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We’re starting to see lots of customers that want more out of electronic signatures than just a scribble. It looks like the FDIC was ahead of the game when they recommended digital signature technology way back in 2000.

The FDIC saw that documents were moving online, and they wrote an article advising banks to use digital signature technology (click here to learn the difference between digital and electronic signatures).

The article’s author, Christie Sciacca, the director of the FDIC’s Bank Technology Group, stressed how important it is for banks to research the e-signature market before picking a vendor.

“The speed with which a bank adopts new technology is not as important as the quality of the solution that a bank adopts,” Sciacca said. “Due to the complexities of digital signature technology, it is imperative that banks research the area and engage in careful planning before deployment.”

Sciacca also says that banks should make sure the signature vendor they pick uses technology that will stand the test of time. The decisions banks make with their documents will stay with them decades down the road.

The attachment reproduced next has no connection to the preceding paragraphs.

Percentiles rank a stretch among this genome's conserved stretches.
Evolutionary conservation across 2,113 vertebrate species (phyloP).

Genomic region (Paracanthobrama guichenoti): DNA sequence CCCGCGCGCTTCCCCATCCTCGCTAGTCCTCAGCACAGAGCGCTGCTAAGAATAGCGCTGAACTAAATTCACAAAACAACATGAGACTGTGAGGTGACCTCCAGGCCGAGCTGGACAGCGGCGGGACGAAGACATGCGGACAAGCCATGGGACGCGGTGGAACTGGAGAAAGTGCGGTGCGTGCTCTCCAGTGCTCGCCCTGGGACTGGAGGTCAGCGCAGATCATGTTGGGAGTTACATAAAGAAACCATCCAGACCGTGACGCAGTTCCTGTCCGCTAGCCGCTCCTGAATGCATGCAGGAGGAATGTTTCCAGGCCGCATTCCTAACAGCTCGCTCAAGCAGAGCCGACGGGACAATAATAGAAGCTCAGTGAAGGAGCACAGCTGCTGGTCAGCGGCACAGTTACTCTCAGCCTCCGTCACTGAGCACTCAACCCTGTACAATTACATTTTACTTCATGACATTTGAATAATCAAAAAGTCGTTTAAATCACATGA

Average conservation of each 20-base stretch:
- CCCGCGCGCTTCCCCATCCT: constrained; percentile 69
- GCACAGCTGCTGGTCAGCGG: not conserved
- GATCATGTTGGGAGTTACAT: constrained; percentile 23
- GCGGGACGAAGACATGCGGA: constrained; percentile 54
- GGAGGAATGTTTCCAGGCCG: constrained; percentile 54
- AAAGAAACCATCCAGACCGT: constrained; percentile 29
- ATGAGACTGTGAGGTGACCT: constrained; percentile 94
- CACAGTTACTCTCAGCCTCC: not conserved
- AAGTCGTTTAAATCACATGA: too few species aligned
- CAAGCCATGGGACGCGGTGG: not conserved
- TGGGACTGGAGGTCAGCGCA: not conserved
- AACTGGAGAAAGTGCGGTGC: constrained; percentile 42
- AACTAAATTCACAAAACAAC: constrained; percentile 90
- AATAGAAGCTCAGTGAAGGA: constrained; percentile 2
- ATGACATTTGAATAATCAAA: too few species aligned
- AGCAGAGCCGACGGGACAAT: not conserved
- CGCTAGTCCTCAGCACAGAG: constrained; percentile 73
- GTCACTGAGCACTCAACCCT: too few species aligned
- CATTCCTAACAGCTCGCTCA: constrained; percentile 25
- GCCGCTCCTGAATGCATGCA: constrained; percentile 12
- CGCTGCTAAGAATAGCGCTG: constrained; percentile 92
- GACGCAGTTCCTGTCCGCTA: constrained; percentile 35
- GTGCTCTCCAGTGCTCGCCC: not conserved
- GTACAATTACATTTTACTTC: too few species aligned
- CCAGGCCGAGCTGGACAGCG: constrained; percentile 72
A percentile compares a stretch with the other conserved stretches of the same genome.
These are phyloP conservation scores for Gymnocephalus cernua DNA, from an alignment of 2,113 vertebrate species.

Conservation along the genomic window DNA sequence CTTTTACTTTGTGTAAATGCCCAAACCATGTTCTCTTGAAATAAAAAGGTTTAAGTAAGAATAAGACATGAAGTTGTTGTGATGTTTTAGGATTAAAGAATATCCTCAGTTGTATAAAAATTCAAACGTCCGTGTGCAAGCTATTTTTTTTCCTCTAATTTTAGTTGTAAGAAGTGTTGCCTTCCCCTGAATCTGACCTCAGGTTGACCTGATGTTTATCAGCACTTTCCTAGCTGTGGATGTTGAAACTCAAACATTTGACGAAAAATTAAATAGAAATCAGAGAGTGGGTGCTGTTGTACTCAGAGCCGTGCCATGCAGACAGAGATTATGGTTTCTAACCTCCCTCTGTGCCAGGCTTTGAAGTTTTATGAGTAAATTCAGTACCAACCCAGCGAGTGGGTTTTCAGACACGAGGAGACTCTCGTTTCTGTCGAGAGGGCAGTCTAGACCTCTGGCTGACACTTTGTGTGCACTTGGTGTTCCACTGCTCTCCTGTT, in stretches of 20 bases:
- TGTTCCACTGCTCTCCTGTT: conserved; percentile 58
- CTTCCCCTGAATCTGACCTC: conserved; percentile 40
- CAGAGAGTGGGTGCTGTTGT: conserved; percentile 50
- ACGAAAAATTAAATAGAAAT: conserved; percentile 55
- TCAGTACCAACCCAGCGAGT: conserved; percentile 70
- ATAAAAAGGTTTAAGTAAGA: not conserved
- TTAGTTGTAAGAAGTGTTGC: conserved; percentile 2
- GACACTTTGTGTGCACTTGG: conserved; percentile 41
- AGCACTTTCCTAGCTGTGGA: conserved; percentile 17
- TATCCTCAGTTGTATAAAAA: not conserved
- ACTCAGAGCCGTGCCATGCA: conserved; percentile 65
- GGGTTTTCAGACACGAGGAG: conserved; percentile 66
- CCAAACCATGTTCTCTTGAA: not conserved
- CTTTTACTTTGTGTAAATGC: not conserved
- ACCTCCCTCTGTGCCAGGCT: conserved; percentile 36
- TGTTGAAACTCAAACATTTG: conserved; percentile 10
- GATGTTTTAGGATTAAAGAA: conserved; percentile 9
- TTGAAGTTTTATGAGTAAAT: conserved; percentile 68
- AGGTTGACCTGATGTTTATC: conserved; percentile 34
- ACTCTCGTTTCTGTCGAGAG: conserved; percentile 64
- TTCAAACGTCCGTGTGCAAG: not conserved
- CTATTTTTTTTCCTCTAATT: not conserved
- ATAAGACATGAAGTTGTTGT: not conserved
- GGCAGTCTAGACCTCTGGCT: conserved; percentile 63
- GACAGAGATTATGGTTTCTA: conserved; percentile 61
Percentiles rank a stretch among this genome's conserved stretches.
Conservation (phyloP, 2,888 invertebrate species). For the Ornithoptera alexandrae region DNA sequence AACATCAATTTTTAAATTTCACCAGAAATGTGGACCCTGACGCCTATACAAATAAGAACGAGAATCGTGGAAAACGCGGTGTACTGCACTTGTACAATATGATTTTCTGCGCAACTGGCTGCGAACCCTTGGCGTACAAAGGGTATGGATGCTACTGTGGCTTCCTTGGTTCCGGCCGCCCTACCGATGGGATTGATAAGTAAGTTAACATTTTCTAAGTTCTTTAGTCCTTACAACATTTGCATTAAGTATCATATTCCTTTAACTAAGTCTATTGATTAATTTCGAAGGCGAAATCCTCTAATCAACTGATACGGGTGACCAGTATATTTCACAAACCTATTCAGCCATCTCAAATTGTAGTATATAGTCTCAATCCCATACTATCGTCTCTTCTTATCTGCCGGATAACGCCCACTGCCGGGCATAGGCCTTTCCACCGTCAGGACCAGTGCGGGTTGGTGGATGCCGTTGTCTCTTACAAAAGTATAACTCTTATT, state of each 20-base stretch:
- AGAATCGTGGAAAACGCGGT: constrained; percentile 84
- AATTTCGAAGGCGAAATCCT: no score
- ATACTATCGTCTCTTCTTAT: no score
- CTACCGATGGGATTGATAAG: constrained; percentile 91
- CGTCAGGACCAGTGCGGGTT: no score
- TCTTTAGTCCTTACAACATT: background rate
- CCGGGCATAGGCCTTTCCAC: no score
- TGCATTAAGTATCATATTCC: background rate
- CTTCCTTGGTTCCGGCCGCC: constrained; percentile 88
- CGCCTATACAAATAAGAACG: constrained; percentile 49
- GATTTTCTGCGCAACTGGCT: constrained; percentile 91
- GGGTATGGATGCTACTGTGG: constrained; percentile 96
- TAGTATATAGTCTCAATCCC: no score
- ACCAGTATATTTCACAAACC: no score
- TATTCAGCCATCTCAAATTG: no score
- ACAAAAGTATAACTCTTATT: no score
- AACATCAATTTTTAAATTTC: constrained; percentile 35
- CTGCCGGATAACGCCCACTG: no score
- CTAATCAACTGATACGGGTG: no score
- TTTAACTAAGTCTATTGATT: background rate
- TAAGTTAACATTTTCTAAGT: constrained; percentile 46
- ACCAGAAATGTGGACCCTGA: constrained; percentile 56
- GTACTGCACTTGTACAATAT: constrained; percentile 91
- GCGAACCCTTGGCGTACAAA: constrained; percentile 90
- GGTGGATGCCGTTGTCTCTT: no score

“Digital documents, such as mortgages, could have an active life of more than 30 years plus an additional three- to five-year retention life. Some banks never destroy old loan documents,” she said.

Simple electronic signatures use their own systems to verify signatures. That means if a signature is challenged in court, you have to use their technology to prove the signature is authentic. Will your e-signature vendor still be in business in 30 years to verify your documents? There’s no way to know, and using their technology puts your bank at risk.

True digital signatures are based on international standards, and they can be verified in any PDF reader. You don’t even have to have an Internet connection to verify a SIGNiX digital signature because the technology is built into the document. Want to learn more about the report? Read the full article by the FDIC.

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